Rheumatoid Factor, and neutrophils and
    macrophages releasing pro-inflammatory mediators
    (TNF, IL-1, prostaglandins, leukotrienes, CRP)
    and proteases that degrade the tissue.
  • RA is treated with anti-inflammatory (aspirin,
    Advil) and immunosuppressive (glucocorticoids)
    therapy. New therapies include anti-TNF
    antibodies (Remicade).

22
Genetic and environmental factors that predispose
to autoimmune disease
  • Most of the time, during development of the
    immune system, multiple control mechanisms
    prevent attack on healthy cells and tissues,
    resulting in self-tolerance of the immune system.
  • All autoimmune diseases involve a breach of one
    of these mechanisms controlling self-tolerance.
  • The loss of self-tolerance is determined by both
    genetic and environmental factors.

23
All autoimmune diseases involve T-cells
  • During development, most of the self-reactive B
    cells and T cells are deleted and die.
  • In T-cell mediated autoimmune diseases, the
    mechanisms controlling elimination of
    self-reactive T cells are dys-regulated.
  • Since production of antibodies requires
    activation of T cells, also the autoimmune
    diseases mediated by antibodies are dependent on
    T-cell tolerance.

24
Incomplete deletion of self-reactive T cells in
the thymus causes autoimmune diseases
  • Thymic selection of T cells provides the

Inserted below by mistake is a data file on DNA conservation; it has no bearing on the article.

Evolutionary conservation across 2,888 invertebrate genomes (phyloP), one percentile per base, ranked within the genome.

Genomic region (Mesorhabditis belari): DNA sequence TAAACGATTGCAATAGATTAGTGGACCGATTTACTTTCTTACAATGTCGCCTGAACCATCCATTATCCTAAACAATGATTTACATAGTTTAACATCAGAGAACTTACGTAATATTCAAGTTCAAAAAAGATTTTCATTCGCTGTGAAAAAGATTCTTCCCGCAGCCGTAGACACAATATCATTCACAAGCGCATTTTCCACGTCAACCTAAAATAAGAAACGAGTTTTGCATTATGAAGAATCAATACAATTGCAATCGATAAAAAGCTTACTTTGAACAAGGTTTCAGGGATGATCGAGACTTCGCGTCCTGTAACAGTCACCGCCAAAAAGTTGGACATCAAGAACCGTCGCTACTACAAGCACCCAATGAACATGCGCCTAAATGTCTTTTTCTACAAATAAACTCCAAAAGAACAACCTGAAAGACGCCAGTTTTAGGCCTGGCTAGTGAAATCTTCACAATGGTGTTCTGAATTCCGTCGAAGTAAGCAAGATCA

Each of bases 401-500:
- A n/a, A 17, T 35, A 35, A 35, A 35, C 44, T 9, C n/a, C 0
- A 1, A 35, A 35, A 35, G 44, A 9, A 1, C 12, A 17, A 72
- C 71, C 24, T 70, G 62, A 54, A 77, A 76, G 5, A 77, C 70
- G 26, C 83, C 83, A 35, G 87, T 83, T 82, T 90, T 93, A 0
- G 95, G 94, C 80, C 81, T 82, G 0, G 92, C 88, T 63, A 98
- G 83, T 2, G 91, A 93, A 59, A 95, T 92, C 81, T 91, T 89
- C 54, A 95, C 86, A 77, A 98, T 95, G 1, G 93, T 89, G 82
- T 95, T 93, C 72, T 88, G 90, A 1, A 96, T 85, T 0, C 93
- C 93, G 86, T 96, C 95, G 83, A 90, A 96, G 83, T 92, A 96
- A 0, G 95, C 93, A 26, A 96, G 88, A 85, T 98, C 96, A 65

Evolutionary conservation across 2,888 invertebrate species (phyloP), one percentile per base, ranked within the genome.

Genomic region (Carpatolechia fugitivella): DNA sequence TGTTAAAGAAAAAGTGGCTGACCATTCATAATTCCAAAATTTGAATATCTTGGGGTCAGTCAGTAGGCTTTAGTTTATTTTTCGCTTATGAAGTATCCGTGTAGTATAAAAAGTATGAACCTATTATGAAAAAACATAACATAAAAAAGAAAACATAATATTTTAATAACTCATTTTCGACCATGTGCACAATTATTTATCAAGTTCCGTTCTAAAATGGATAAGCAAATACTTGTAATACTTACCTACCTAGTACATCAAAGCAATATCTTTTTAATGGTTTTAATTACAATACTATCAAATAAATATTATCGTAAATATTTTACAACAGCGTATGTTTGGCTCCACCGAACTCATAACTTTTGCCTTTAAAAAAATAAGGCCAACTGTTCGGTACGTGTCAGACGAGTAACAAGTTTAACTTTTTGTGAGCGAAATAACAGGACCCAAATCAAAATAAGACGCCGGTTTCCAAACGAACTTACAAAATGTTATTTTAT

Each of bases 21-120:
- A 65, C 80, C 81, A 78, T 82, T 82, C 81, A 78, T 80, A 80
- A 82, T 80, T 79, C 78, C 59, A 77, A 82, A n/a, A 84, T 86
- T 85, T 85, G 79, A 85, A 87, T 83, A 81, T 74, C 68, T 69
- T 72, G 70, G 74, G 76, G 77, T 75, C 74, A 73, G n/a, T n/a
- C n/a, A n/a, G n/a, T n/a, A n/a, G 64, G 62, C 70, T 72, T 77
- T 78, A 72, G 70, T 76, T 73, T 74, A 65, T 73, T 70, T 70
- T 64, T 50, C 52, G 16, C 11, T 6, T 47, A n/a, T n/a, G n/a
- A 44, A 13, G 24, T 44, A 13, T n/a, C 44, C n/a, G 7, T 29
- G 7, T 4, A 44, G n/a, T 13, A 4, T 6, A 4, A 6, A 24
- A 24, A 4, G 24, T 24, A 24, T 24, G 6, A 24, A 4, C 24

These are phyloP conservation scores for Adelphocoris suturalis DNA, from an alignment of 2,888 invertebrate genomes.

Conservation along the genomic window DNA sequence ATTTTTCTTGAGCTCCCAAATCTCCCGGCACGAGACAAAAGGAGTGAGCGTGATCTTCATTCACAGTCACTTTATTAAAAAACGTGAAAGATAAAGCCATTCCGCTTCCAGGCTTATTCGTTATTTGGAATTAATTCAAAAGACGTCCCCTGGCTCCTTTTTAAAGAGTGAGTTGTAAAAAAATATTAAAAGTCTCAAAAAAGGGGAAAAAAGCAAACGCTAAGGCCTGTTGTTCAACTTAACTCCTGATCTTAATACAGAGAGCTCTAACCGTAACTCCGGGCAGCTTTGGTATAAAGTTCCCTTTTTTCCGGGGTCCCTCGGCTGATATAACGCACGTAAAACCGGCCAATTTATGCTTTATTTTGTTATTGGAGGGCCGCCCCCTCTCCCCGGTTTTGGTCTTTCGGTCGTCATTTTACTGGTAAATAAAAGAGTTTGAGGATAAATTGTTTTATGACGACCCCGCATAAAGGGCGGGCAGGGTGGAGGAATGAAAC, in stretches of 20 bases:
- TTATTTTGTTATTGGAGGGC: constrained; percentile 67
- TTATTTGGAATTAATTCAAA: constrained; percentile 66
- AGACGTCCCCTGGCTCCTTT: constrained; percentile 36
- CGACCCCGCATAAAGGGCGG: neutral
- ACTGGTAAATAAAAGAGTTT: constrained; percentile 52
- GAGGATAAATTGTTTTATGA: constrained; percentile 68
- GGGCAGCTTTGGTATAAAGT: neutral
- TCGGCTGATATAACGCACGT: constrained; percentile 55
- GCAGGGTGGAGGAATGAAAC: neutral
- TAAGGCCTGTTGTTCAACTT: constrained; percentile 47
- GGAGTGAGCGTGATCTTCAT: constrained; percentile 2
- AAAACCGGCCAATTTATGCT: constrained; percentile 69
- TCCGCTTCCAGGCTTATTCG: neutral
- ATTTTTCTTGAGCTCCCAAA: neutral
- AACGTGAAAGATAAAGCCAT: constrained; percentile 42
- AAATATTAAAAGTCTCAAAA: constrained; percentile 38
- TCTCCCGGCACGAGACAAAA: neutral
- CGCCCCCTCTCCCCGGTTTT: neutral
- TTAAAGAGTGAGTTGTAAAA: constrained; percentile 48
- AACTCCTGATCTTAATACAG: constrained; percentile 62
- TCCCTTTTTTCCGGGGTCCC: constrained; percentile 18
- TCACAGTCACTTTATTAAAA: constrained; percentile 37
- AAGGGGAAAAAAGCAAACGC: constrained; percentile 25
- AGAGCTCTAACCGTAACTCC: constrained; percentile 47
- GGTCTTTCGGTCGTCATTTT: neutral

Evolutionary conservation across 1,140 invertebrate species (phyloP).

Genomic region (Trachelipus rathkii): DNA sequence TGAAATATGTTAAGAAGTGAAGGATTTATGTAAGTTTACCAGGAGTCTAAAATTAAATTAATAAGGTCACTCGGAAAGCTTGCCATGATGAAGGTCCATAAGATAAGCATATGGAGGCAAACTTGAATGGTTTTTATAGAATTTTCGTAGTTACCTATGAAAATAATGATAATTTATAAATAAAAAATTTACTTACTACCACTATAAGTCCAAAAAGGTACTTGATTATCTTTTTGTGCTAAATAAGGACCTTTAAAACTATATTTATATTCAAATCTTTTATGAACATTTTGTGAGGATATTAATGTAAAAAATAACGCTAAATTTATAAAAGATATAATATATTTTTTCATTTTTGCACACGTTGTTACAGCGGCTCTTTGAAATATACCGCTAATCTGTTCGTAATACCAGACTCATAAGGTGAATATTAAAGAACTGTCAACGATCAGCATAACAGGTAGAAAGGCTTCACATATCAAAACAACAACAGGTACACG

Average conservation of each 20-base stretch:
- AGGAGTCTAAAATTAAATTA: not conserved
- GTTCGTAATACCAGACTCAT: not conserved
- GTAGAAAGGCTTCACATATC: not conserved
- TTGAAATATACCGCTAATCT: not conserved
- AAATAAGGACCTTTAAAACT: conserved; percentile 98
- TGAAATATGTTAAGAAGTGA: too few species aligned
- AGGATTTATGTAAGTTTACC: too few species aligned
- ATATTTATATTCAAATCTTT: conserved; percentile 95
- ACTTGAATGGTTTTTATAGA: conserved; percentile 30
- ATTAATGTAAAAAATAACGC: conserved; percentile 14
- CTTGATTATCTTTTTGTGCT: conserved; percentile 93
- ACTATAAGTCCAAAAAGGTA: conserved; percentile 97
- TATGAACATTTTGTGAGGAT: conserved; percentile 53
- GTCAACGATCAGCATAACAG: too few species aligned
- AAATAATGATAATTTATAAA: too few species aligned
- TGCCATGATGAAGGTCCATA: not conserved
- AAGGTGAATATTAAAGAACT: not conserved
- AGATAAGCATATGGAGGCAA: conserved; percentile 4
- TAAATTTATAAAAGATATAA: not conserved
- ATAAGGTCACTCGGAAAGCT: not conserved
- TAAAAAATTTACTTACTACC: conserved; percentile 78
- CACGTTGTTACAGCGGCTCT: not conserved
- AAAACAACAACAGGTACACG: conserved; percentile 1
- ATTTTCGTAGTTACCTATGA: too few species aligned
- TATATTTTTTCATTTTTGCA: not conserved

foundation for immunological self-tolerance.
  • During T cell development, negative selection
    removes T cells that respond to self-peptides
    presented by MHC molecules.
  • Defects in the negative selection of T cells
    result in autoimmune diseases.

25
Regulatory T cells protect cells and tissues from
autoimmunity
  • Treg are critical for the maintenance of
    self-tolerance in mice and humans. Mice that fail
    to develop Treg show early signs of T cell
    autoreactivity.

IL-4 IL-10 TGFb
Treg cells are also able to inhibit established
autoimmune disease. For example, Treg have been
shown to reverse inflammatory bowel disease in a
mouse model system.
26
HLA is one of the main genetic factors affecting
susceptibility to autoimmune diseases
  • Different HLA isotypes are associated with
    different disease susceptibility.
  • HLA molecules account for about half of the